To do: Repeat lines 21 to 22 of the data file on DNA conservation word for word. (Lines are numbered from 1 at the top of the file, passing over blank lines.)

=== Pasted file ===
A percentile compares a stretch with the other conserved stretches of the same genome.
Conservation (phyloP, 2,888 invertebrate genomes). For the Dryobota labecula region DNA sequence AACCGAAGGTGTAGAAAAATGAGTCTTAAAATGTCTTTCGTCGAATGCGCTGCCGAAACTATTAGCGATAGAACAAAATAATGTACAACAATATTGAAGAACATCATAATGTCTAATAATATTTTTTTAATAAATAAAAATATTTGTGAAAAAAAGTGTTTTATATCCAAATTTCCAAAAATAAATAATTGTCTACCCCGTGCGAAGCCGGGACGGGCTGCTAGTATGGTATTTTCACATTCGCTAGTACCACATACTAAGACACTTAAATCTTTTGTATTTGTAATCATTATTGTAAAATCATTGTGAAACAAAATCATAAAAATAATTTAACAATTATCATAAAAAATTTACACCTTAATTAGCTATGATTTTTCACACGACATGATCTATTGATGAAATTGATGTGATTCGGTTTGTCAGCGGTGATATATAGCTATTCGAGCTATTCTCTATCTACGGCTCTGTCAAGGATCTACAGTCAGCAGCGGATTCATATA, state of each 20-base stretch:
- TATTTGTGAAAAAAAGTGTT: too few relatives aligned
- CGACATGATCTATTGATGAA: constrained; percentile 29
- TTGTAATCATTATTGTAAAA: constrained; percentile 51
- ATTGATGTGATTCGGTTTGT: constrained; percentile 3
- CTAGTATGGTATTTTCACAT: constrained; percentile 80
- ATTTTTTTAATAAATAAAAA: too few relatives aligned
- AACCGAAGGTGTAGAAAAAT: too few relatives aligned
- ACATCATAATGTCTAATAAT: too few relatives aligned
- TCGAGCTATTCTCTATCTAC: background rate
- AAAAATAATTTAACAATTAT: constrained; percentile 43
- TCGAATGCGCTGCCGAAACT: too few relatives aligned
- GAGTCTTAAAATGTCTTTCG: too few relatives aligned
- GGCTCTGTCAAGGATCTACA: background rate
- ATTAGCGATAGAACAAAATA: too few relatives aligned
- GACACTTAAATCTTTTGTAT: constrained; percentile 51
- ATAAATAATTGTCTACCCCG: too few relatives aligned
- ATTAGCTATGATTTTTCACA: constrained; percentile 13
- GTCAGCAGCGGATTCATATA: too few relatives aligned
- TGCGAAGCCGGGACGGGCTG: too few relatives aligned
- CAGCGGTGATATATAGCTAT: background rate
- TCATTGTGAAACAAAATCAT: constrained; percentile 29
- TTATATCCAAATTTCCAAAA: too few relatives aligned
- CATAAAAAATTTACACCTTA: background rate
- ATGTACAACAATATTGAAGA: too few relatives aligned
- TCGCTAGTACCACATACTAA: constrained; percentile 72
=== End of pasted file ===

- TGCGAAGCCGGGACGGGCTG: too few relatives aligned
- CAGCGGTGATATATAGCTAT: background rate